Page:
Phil just nods. His hands are screwed up into tight balls and Natasha leans across and takes hold of both of his hands, rubbing gently, her eyes fixed on his face. Despite the stress of their current situation, Clint feels a surge of something unpleasant in his heart, like he dropped the ball or missed a step.
Nyon it is and it’s only two weeks since the last time Clint was in Switzerland. The extraction is swift and stealthy and bloody. The expression on Phil’s face is terrifying. Clint wishes he hadn’t seen that sort of soulless gaze before but he has, even if it wasn’t Phil, who’s got to be operating on auto-pilot now, but he’s shooting hostiles and not shooting friendlies and unless that changes, neither Clint nor Natasha are going to stop him.
Hill stays with the jet, overseeing the entire operation remotely and they learn afterwards that she’s somehow got this HYDRA division completely fooled; they think that she’s seriously considering trading intel on Red Skull (and Amelia Earhart, too, Clint reckons).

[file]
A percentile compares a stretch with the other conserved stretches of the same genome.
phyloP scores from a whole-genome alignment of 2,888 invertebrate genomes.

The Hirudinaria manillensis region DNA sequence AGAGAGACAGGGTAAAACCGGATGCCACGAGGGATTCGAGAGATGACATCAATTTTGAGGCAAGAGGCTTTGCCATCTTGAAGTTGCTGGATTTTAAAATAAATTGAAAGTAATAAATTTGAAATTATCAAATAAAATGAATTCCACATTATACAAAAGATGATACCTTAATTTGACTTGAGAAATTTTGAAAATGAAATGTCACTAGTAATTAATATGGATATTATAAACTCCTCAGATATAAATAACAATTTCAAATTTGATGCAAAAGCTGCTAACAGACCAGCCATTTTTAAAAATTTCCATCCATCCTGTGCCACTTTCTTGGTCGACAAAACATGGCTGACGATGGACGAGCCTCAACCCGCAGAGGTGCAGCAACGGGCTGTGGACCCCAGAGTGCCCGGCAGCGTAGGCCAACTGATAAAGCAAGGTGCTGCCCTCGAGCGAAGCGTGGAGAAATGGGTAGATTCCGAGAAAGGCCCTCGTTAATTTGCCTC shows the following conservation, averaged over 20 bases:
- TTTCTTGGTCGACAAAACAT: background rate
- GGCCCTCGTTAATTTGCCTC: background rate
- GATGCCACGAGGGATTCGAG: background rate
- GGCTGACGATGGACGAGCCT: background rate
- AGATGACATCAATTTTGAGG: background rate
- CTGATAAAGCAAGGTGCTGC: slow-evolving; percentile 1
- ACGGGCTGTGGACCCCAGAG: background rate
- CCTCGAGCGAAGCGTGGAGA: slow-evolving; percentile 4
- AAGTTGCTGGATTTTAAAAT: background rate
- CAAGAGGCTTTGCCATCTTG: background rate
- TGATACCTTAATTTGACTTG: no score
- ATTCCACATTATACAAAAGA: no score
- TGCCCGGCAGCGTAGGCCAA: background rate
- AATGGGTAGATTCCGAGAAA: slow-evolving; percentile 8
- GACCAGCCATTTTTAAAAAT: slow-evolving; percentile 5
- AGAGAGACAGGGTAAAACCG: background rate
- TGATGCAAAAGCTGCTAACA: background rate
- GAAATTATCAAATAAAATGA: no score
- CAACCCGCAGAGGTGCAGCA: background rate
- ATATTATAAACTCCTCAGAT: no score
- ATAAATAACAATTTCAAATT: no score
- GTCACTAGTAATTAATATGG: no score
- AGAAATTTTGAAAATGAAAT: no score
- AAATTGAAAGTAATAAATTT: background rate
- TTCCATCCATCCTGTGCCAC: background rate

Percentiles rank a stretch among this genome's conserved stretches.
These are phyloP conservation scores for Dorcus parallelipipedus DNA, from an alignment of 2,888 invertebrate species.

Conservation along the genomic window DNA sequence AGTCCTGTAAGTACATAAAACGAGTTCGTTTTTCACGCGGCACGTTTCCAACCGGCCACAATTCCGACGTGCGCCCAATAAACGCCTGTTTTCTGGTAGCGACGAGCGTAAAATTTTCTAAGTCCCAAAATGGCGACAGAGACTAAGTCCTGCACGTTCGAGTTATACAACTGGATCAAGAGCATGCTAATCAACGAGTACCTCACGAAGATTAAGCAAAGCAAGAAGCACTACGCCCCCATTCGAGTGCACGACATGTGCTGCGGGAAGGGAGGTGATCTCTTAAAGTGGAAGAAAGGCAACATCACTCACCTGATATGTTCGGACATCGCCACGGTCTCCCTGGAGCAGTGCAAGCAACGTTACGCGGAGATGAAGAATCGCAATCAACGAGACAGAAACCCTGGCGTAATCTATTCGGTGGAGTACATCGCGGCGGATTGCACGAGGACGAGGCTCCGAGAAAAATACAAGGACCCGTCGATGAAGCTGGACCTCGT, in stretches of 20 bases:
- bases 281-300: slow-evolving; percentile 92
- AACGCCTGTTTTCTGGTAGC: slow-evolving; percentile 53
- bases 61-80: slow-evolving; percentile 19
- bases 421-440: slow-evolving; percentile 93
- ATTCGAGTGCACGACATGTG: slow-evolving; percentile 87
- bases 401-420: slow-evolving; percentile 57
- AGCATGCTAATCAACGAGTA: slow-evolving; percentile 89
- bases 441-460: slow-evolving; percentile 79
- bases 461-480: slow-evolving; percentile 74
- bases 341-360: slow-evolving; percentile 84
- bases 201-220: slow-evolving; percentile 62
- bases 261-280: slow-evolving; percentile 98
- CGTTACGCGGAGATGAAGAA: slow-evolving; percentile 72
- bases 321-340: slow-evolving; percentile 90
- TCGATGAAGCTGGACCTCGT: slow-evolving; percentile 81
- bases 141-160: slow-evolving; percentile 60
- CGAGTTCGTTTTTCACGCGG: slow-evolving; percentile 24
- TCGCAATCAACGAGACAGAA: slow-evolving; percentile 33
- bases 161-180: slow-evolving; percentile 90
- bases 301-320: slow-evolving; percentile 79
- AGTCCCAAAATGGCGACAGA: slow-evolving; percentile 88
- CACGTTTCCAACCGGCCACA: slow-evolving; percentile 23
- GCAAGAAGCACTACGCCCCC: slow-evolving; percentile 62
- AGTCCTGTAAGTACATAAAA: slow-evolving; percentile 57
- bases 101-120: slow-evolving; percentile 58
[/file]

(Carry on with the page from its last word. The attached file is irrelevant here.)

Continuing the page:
Ellie and Pip are in a reinforced room within another reinforced room. Natasha’s the one to go in and get them, not because Phil fails at the last but because there is something – something that stops him from setting foot over the threshold and that’s when Clint understands, or thinks he understands; Ellie was kidnapped before. When we were kids- Clint is suddenly certain that it wasn’t just Ellie.
Natasha emerges, leading Ellie out and Ellie’s carrying Pip.
Phil’s face is impassive until the moment he sees his sister.
“He’s fine, Phil, he’s fine. He hurt his arm, that’s all-“
Phil holds out his arms and Pip is carefully transferred in and there’s this change in Phil’s face. It knocks the breath out of Clint. Phil’s features soften and he smiles, sure and happy and affirming.
“Daddy?” The little boy’s voice is quiet, almost tremulous and he speaks with a textbook English public schoolboy accent. “I knew you’d come-“
“How’s your arm, pet?” asks Phil. His voice is everything soothing, as though Pip’s only woken from a nightmare and needs reassurance to sleep.
“It hurts,” says Pip and he turns his face towards his father’s chest. Phil lays his hand on Pip’s head and nods. They wind their way towards the exit, flanked by Natasha and Clint.
“What are you wearing, Philip?” asks Ellie. Her voice is a little shaky but she’s able to walk, at least.
“I know you didn’t think I wore ties to work all the time,” says Phil.
“I know I did,” says Clint, under his breath and Ellie shoots him a surprised smile.